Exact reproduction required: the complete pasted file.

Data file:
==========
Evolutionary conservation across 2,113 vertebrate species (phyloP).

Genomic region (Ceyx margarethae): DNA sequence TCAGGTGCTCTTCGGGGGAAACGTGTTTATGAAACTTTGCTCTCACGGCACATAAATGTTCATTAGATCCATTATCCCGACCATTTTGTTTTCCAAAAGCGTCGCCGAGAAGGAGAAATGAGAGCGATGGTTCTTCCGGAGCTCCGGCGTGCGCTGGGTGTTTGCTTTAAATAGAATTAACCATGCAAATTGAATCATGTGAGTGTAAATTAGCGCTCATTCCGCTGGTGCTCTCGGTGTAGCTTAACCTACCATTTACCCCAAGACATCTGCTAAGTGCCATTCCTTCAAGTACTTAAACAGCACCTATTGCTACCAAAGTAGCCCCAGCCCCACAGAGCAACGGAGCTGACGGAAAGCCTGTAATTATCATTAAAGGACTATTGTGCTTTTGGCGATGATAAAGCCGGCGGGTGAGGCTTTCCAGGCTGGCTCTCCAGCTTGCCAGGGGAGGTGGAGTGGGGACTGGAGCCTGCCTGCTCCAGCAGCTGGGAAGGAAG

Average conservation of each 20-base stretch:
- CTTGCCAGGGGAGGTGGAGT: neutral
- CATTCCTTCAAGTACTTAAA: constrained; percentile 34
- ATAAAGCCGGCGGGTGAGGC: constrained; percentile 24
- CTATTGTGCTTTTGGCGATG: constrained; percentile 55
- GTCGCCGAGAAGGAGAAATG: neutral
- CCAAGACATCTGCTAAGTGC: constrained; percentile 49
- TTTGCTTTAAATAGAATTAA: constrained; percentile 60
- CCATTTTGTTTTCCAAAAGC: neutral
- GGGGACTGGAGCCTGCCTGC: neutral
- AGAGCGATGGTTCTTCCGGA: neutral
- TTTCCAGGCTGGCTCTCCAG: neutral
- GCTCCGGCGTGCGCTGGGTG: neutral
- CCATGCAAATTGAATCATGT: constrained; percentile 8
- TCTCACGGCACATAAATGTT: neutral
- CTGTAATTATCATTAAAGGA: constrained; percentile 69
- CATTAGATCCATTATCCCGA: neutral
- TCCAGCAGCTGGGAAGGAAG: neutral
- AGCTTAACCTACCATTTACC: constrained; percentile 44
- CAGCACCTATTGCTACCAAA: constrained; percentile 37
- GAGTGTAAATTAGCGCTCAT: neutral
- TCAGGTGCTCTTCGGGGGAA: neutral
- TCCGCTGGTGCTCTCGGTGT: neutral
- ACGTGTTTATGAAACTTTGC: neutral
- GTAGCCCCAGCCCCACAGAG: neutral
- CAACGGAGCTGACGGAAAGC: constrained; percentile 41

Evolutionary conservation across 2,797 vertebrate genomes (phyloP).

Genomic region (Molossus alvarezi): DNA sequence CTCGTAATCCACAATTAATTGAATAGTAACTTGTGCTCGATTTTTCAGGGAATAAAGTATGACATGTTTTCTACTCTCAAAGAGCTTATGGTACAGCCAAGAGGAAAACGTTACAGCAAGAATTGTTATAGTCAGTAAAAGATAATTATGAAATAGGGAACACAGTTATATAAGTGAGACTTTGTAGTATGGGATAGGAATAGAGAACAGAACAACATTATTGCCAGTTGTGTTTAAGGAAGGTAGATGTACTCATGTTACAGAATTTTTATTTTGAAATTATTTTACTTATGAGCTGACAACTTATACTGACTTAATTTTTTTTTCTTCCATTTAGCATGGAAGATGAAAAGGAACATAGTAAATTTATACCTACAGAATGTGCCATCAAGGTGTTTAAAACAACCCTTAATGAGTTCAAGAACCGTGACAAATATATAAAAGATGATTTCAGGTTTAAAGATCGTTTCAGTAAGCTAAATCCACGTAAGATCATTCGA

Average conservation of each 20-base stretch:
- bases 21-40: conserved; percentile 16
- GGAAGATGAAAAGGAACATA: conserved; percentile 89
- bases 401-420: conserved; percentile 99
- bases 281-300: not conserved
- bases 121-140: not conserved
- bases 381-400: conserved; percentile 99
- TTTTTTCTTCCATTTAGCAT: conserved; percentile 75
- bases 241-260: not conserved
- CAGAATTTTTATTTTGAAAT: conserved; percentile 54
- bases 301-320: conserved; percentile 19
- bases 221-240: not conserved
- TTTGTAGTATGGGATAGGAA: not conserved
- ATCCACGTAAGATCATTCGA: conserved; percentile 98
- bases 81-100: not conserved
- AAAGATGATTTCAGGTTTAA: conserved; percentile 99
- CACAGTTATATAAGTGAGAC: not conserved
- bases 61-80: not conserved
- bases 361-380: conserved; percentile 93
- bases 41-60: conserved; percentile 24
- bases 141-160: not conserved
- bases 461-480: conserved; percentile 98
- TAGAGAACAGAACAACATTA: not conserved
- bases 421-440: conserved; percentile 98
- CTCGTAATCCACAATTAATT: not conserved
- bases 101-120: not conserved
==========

Evolutionary conservation across 2,113 vertebrate species (phyloP).

Genomic region (Ceyx margarethae): DNA sequence TCAGGTGCTCTTCGGGGGAAACGTGTTTATGAAACTTTGCTCTCACGGCACATAAATGTTCATTAGATCCATTATCCCGACCATTTTGTTTTCCAAAAGCGTCGCCGAGAAGGAGAAATGAGAGCGATGGTTCTTCCGGAGCTCCGGCGTGCGCTGGGTGTTTGCTTTAAATAGAATTAACCATGCAAATTGAATCATGTGAGTGTAAATTAGCGCTCATTCCGCTGGTGCTCTCGGTGTAGCTTAACCTACCATTTACCCCAAGACATCTGCTAAGTGCCATTCCTTCAAGTACTTAAACAGCACCTATTGCTACCAAAGTAGCCCCAGCCCCACAGAGCAACGGAGCTGACGGAAAGCCTGTAATTATCATTAAAGGACTATTGTGCTTTTGGCGATGATAAAGCCGGCGGGTGAGGCTTTCCAGGCTGGCTCTCCAGCTTGCCAGGGGAGGTGGAGTGGGGACTGGAGCCTGCCTGCTCCAGCAGCTGGGAAGGAAG

Average conservation of each 20-base stretch:
- CTTGCCAGGGGAGGTGGAGT: neutral
- CATTCCTTCAAGTACTTAAA: constrained; percentile 34
- ATAAAGCCGGCGGGTGAGGC: constrained; percentile 24
- CTATTGTGCTTTTGGCGATG: constrained; percentile 55
- GTCGCCGAGAAGGAGAAATG: neutral
- CCAAGACATCTGCTAAGTGC: constrained; percentile 49
- TTTGCTTTAAATAGAATTAA: constrained; percentile 60
- CCATTTTGTTTTCCAAAAGC: neutral
- GGGGACTGGAGCCTGCCTGC: neutral
- AGAGCGATGGTTCTTCCGGA: neutral
- TTTCCAGGCTGGCTCTCCAG: neutral
- GCTCCGGCGTGCGCTGGGTG: neutral
- CCATGCAAATTGAATCATGT: constrained; percentile 8
- TCTCACGGCACATAAATGTT: neutral
- CTGTAATTATCATTAAAGGA: constrained; percentile 69
- CATTAGATCCATTATCCCGA: neutral
- TCCAGCAGCTGGGAAGGAAG: neutral
- AGCTTAACCTACCATTTACC: constrained; percentile 44
- CAGCACCTATTGCTACCAAA: constrained; percentile 37
- GAGTGTAAATTAGCGCTCAT: neutral
- TCAGGTGCTCTTCGGGGGAA: neutral
- TCCGCTGGTGCTCTCGGTGT: neutral
- ACGTGTTTATGAAACTTTGC: neutral
- GTAGCCCCAGCCCCACAGAG: neutral
- CAACGGAGCTGACGGAAAGC: constrained; percentile 41

Evolutionary conservation across 2,797 vertebrate genomes (phyloP).

Genomic region (Molossus alvarezi): DNA sequence CTCGTAATCCACAATTAATTGAATAGTAACTTGTGCTCGATTTTTCAGGGAATAAAGTATGACATGTTTTCTACTCTCAAAGAGCTTATGGTACAGCCAAGAGGAAAACGTTACAGCAAGAATTGTTATAGTCAGTAAAAGATAATTATGAAATAGGGAACACAGTTATATAAGTGAGACTTTGTAGTATGGGATAGGAATAGAGAACAGAACAACATTATTGCCAGTTGTGTTTAAGGAAGGTAGATGTACTCATGTTACAGAATTTTTATTTTGAAATTATTTTACTTATGAGCTGACAACTTATACTGACTTAATTTTTTTTTCTTCCATTTAGCATGGAAGATGAAAAGGAACATAGTAAATTTATACCTACAGAATGTGCCATCAAGGTGTTTAAAACAACCCTTAATGAGTTCAAGAACCGTGACAAATATATAAAAGATGATTTCAGGTTTAAAGATCGTTTCAGTAAGCTAAATCCACGTAAGATCATTCGA

Average conservation of each 20-base stretch:
- bases 21-40: conserved; percentile 16
- GGAAGATGAAAAGGAACATA: conserved; percentile 89
- bases 401-420: conserved; percentile 99
- bases 281-300: not conserved
- bases 121-140: not conserved
- bases 381-400: conserved; percentile 99
- TTTTTTCTTCCATTTAGCAT: conserved; percentile 75
- bases 241-260: not conserved
- CAGAATTTTTATTTTGAAAT: conserved; percentile 54
- bases 301-320: conserved; percentile 19
- bases 221-240: not conserved
- TTTGTAGTATGGGATAGGAA: not conserved
- ATCCACGTAAGATCATTCGA: conserved; percentile 98
- bases 81-100: not conserved
- AAAGATGATTTCAGGTTTAA: conserved; percentile 99
- CACAGTTATATAAGTGAGAC: not conserved
- bases 61-80: not conserved
- bases 361-380: conserved; percentile 93
- bases 41-60: conserved; percentile 24
- bases 141-160: not conserved
- bases 461-480: conserved; percentile 98
- TAGAGAACAGAACAACATTA: not conserved
- bases 421-440: conserved; percentile 98
- CTCGTAATCCACAATTAATT: not conserved
- bases 101-120: not conserved